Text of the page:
Having partnered over the years with neurosurgeons in Vietnam and Ghana, James Johnston, Jr., M.D., a pediatric neurosurgeon at Children’s of Alabama and the University of Alabama at Birmingham (UAB), knew many in his field who craved this type of global collaboration but didn’t know where to start. That’s why he co-founded an interactive website designed to bring specialists and organizations together to improve the care of surgical patients worldwide.
Known as InterSurgeon (https://intersurgeon.org), the effort is the joint vision of Johnston and British pediatric neurosurgeon William Harkness, M.D., who focused on the stark fact that 80% of the world’s population lacks access to safe, timely and affordable surgical care. The pair, with support from multiple international organizations and Dean Vickers at the University of Alabama at Birmingham (UAB), raised funds to build InterSurgeon to help fill this void. It matches surgeons from disparate locations to not only collaborate, but form a supportive global community of like-minded professionals.
Initially launched with pediatric neurosurgeons in mind, InterSurgeon now also includes members from many other surgical specialties. The free service empowers surgeons, anesthesiologists, allied health professionals and equipment providers to partner on training, education and clinical care as well as share equipment and other resources.
“We’ve tried to create a stand-alone nexus for all players in global surgery to be able to join with others to better collaborate,” said Johnston, also an associate professor of pediatric neurosurgery at UAB.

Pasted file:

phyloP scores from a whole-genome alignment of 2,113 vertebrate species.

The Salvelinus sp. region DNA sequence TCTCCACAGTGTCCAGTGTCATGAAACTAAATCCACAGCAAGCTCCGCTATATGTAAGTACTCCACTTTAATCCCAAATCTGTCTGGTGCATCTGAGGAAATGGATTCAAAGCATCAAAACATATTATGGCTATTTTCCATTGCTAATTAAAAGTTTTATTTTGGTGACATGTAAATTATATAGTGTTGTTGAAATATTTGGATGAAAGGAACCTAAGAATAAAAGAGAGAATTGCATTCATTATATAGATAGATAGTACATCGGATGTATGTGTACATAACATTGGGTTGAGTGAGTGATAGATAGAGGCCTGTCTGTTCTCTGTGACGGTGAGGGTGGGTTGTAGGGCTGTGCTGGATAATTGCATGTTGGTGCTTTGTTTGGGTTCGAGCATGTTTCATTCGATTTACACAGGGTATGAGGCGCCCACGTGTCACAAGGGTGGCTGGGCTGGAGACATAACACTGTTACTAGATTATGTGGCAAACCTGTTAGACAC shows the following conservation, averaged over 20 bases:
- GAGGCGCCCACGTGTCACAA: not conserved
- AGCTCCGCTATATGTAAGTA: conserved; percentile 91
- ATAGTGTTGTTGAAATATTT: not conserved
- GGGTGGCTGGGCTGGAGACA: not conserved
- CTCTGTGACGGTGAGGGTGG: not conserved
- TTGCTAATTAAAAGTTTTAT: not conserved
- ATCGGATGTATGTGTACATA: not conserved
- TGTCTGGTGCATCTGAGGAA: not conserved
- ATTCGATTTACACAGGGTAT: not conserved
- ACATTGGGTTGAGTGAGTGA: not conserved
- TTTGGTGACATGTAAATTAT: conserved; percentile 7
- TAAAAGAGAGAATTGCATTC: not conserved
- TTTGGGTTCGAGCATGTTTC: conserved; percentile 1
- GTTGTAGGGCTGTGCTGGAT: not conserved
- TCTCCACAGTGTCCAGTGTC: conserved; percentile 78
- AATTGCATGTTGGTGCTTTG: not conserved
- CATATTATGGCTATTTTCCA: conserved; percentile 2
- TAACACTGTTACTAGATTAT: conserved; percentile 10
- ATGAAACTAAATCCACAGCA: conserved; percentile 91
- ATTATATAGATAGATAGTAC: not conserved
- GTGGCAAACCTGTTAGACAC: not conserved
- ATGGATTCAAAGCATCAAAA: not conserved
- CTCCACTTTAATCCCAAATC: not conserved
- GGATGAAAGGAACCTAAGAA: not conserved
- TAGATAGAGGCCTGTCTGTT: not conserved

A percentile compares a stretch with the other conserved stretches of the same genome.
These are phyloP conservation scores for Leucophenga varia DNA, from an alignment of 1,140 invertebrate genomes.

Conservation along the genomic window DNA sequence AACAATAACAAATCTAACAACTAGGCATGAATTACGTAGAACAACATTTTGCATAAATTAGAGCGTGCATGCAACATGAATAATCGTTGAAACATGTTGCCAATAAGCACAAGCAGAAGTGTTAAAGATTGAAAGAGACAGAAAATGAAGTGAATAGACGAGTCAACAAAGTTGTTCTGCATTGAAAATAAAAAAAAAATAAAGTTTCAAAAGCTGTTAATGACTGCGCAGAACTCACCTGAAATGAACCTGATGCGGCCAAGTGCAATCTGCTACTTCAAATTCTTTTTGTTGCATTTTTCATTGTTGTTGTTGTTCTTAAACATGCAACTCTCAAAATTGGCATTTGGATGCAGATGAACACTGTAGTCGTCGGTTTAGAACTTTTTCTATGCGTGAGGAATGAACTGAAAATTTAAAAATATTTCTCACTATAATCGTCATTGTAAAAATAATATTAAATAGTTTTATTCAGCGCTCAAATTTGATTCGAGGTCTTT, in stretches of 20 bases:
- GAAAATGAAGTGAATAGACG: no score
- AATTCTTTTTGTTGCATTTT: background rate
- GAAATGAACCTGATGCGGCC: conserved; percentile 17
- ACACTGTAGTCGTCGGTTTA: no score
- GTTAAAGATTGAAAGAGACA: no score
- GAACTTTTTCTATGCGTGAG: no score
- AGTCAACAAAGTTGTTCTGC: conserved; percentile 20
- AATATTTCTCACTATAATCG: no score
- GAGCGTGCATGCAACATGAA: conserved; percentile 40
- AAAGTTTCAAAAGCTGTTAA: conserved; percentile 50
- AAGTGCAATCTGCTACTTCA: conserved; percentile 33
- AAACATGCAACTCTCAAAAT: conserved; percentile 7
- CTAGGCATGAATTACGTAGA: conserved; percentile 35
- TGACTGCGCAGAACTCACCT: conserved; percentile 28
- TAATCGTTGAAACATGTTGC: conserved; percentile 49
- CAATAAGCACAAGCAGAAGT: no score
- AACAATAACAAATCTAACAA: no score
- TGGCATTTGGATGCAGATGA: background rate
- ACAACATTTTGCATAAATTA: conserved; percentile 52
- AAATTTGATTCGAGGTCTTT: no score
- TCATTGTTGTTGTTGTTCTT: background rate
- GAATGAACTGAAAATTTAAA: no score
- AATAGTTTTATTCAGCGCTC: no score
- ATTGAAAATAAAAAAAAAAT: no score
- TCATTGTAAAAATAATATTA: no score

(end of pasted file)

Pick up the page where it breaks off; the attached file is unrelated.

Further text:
“The World Health Organization passed a resolution in 2016 that put new emphasis on global surgery training as a major priority for global health,” he said. “We focus so much on infectious diseases, but what’s ended up happening is that the annual morbidity and mortality from surgery worldwide dwarfs all of that. It’s stunning.”
Key partnerships between InterSurgeon and other organizations over the past several years have driven opportunities for collaboration as well as access to surgical education with specialized technology. In addition to the United Nations Institute for Training and Research (UNITAR), partners include the G4 Alliance, which advocates for increased access to safe surgical care; and Ohana One, which has sent “smart glasses” loaded with augmented reality software from Birmingham-based HelpLightning to various sites around the world. This enabled mentor surgeons in developed healthcare systems to virtually interact in real time with mentees performing surgery for training purposes.
With procedural competence integral to the specialty, surgery requires “a certain amount of infrastructure, and a lot of that has lagged worldwide,” Johnston noted. “But even in places with equipment, the quality of surgical training is not always as good as it could be.”
With more than 600 members in 95 countries and growing, InterSurgeon aims to “shore up” that gap.
“It’s a very difficult problem, and no one thing will solve it,” Johnston said. “But in surgery, it’s very important to connect experts and institutions with learners to bring them up to speed and improve the quality of the surgery they’re doing.”